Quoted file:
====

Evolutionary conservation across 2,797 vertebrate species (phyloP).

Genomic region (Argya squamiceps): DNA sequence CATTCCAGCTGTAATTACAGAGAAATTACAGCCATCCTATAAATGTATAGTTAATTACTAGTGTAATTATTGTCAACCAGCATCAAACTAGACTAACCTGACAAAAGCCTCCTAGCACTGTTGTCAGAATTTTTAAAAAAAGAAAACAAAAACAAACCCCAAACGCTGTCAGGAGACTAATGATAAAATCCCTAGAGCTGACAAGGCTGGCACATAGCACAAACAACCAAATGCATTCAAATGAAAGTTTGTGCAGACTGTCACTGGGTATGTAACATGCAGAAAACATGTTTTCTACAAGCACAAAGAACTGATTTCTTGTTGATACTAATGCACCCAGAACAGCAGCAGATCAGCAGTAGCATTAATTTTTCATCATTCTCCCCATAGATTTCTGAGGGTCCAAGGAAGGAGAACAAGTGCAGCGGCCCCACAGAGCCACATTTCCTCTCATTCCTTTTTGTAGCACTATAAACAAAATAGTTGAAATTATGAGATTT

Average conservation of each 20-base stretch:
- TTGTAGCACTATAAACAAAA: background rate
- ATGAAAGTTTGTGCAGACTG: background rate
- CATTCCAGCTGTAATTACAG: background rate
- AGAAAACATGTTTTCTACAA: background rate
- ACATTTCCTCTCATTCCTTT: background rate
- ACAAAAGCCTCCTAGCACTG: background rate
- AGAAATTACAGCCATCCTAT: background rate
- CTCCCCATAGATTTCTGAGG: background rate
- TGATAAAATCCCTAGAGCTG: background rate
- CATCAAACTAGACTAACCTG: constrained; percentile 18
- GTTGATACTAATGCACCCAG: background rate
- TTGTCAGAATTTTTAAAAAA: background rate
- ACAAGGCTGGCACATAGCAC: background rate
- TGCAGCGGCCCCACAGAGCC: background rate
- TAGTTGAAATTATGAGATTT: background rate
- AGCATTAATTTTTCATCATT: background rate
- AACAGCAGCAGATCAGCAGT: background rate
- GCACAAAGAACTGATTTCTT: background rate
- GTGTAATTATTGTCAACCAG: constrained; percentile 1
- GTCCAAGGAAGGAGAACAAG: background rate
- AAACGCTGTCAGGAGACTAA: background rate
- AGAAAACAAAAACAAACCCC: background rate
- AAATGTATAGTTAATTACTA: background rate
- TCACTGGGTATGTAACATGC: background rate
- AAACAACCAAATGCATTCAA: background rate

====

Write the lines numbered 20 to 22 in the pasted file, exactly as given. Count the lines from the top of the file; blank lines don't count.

- AACAGCAGCAGATCAGCAGT: background rate
- GCACAAAGAACTGATTTCTT: background rate
- GTGTAATTATTGTCAACCAG: constrained; percentile 1